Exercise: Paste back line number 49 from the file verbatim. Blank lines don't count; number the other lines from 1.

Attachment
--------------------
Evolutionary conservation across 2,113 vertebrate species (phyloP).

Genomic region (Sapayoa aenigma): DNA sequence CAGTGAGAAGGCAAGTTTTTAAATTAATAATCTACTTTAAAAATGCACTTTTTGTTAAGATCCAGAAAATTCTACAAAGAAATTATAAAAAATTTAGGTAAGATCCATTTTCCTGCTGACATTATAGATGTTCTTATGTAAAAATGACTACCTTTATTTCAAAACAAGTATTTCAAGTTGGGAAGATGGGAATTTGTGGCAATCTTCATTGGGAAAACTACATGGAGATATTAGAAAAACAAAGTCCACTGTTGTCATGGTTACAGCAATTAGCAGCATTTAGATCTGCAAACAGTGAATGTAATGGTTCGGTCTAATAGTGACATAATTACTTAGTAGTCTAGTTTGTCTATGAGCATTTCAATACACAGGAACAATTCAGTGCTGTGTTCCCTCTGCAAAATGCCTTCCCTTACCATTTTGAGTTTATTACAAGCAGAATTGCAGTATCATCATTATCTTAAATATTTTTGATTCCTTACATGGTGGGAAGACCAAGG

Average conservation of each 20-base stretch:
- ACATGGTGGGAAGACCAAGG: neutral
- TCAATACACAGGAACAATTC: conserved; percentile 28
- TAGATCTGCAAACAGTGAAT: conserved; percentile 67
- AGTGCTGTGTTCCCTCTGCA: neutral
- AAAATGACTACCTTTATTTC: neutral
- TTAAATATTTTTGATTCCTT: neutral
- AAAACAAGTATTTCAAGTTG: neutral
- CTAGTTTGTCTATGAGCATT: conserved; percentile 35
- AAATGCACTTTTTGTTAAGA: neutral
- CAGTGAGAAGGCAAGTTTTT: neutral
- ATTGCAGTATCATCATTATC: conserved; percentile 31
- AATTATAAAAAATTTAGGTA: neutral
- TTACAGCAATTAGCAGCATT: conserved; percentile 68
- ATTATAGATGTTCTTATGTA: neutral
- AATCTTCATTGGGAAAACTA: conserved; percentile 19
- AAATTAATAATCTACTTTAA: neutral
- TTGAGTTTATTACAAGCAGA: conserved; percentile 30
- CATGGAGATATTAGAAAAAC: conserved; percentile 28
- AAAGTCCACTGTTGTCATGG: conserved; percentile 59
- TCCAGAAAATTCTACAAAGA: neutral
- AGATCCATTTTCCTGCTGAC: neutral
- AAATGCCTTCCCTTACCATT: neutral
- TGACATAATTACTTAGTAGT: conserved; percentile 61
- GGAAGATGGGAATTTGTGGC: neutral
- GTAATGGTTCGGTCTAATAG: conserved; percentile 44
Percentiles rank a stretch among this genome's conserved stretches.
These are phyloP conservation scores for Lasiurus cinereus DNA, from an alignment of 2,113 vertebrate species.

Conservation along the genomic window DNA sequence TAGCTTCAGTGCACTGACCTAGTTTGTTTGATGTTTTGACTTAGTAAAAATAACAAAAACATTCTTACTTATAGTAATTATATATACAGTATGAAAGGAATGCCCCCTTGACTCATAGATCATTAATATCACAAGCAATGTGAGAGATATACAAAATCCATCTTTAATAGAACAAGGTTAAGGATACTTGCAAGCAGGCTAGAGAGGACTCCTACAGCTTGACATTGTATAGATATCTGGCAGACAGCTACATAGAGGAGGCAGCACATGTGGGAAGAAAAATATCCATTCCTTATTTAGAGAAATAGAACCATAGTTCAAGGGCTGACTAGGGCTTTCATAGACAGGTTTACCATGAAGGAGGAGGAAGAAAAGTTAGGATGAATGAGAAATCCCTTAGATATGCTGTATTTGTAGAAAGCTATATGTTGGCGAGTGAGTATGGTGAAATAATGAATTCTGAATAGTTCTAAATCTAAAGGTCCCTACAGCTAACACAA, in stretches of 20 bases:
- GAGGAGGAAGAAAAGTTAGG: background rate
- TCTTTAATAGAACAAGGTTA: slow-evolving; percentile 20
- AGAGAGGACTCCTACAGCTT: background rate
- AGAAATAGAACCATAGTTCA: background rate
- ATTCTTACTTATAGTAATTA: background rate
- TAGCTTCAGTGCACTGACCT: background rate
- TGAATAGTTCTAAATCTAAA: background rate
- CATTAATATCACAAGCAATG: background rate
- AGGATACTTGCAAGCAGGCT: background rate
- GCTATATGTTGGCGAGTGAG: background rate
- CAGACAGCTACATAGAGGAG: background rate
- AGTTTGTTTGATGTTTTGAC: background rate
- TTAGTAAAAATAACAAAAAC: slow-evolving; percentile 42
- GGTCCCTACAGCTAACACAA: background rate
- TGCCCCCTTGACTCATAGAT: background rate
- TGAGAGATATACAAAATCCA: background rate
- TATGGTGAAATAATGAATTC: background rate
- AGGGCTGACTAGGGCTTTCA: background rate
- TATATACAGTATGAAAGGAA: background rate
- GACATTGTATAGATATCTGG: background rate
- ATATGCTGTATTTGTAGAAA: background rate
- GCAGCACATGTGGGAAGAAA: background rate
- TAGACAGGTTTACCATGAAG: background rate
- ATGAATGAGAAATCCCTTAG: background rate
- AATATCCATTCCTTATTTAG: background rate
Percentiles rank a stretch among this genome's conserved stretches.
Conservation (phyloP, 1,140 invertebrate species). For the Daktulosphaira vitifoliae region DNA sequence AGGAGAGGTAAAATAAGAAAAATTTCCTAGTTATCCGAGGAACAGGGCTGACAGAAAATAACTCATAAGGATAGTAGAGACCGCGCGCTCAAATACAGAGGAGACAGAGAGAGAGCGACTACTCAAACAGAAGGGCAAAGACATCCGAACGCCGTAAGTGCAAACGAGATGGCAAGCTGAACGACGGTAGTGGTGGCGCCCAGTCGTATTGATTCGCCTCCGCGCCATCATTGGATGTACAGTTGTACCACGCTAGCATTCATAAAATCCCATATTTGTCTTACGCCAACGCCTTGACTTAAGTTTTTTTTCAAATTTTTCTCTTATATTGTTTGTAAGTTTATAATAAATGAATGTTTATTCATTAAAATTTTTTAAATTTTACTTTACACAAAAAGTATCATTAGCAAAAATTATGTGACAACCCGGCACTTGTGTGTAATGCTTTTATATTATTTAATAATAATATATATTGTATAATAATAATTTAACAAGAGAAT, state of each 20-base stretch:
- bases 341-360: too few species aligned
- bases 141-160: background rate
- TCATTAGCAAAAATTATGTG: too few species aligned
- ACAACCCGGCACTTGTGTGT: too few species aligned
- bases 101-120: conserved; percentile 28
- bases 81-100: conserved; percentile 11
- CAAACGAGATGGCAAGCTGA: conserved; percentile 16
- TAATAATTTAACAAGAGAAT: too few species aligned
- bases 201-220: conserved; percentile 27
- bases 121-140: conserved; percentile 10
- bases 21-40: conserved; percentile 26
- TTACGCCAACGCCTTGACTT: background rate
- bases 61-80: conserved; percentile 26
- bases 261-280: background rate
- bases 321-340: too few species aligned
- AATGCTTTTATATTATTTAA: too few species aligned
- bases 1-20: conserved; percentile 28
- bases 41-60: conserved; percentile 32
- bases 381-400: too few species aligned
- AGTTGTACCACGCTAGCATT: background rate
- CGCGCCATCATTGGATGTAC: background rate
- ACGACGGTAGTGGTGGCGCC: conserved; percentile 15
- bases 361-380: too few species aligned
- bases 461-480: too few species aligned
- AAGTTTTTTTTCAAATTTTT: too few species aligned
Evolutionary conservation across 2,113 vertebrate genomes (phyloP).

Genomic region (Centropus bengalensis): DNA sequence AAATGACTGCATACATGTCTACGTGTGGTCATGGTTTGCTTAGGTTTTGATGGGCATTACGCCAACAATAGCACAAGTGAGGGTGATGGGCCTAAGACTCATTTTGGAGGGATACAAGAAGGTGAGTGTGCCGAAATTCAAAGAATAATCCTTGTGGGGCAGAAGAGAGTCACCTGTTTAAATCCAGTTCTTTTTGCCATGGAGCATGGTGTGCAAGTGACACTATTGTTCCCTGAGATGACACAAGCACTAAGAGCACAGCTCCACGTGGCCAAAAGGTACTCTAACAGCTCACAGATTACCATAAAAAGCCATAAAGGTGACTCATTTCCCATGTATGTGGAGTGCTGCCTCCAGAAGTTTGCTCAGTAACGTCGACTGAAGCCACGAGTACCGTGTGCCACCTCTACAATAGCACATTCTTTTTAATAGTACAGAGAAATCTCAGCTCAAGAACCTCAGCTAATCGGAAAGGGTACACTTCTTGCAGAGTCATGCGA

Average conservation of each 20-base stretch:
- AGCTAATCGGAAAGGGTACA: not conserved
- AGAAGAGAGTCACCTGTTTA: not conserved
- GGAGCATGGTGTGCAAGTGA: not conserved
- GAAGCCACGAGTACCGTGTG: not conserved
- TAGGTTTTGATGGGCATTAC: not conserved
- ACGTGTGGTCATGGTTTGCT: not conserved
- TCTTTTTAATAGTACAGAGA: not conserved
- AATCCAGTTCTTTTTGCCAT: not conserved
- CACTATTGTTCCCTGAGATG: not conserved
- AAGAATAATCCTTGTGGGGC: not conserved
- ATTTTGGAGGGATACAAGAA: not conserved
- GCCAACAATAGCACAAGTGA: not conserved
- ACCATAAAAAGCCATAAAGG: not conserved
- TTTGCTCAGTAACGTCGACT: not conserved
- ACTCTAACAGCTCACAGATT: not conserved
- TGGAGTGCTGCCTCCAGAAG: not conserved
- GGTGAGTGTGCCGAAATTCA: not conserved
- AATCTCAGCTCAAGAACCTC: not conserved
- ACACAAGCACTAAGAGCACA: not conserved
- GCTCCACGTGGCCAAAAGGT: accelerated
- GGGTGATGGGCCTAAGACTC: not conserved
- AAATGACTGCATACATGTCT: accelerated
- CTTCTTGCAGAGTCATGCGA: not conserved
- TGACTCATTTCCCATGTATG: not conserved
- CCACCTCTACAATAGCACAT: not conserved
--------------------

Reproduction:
- AGGGCTGACTAGGGCTTTCA: background rate